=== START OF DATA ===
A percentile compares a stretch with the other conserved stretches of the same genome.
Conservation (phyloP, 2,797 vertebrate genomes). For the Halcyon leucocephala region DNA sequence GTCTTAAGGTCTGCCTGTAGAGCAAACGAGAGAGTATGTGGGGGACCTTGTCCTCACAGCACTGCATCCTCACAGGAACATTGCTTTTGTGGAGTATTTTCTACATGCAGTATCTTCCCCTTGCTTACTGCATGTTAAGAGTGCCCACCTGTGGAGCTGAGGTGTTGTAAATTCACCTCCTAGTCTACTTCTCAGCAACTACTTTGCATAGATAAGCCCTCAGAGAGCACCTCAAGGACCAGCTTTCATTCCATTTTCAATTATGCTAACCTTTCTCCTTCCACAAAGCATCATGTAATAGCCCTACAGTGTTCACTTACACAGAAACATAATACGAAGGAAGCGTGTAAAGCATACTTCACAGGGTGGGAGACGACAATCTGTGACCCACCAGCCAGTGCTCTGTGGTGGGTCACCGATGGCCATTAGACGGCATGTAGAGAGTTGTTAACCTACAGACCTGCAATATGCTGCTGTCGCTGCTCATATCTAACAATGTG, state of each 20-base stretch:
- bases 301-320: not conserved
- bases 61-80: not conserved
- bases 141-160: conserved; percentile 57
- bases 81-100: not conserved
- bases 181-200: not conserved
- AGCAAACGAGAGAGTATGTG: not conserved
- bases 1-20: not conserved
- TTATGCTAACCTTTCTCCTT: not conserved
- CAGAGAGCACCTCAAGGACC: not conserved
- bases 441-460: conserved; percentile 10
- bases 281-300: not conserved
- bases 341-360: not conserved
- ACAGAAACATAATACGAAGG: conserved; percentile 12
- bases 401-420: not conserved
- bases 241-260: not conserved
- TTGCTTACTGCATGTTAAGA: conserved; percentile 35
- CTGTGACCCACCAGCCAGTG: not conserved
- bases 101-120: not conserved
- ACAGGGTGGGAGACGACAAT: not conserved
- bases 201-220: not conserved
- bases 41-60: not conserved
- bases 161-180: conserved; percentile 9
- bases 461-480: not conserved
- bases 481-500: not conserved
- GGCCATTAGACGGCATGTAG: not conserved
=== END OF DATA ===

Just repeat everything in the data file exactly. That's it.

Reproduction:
A percentile compares a stretch with the other conserved stretches of the same genome.
Conservation (phyloP, 2,797 vertebrate genomes). For the Halcyon leucocephala region DNA sequence GTCTTAAGGTCTGCCTGTAGAGCAAACGAGAGAGTATGTGGGGGACCTTGTCCTCACAGCACTGCATCCTCACAGGAACATTGCTTTTGTGGAGTATTTTCTACATGCAGTATCTTCCCCTTGCTTACTGCATGTTAAGAGTGCCCACCTGTGGAGCTGAGGTGTTGTAAATTCACCTCCTAGTCTACTTCTCAGCAACTACTTTGCATAGATAAGCCCTCAGAGAGCACCTCAAGGACCAGCTTTCATTCCATTTTCAATTATGCTAACCTTTCTCCTTCCACAAAGCATCATGTAATAGCCCTACAGTGTTCACTTACACAGAAACATAATACGAAGGAAGCGTGTAAAGCATACTTCACAGGGTGGGAGACGACAATCTGTGACCCACCAGCCAGTGCTCTGTGGTGGGTCACCGATGGCCATTAGACGGCATGTAGAGAGTTGTTAACCTACAGACCTGCAATATGCTGCTGTCGCTGCTCATATCTAACAATGTG, state of each 20-base stretch:
- bases 301-320: not conserved
- bases 61-80: not conserved
- bases 141-160: conserved; percentile 57
- bases 81-100: not conserved
- bases 181-200: not conserved
- AGCAAACGAGAGAGTATGTG: not conserved
- bases 1-20: not conserved
- TTATGCTAACCTTTCTCCTT: not conserved
- CAGAGAGCACCTCAAGGACC: not conserved
- bases 441-460: conserved; percentile 10
- bases 281-300: not conserved
- bases 341-360: not conserved
- ACAGAAACATAATACGAAGG: conserved; percentile 12
- bases 401-420: not conserved
- bases 241-260: not conserved
- TTGCTTACTGCATGTTAAGA: conserved; percentile 35
- CTGTGACCCACCAGCCAGTG: not conserved
- bases 101-120: not conserved
- ACAGGGTGGGAGACGACAAT: not conserved
- bases 201-220: not conserved
- bases 41-60: not conserved
- bases 161-180: conserved; percentile 9
- bases 461-480: not conserved
- bases 481-500: not conserved
- GGCCATTAGACGGCATGTAG: not conserved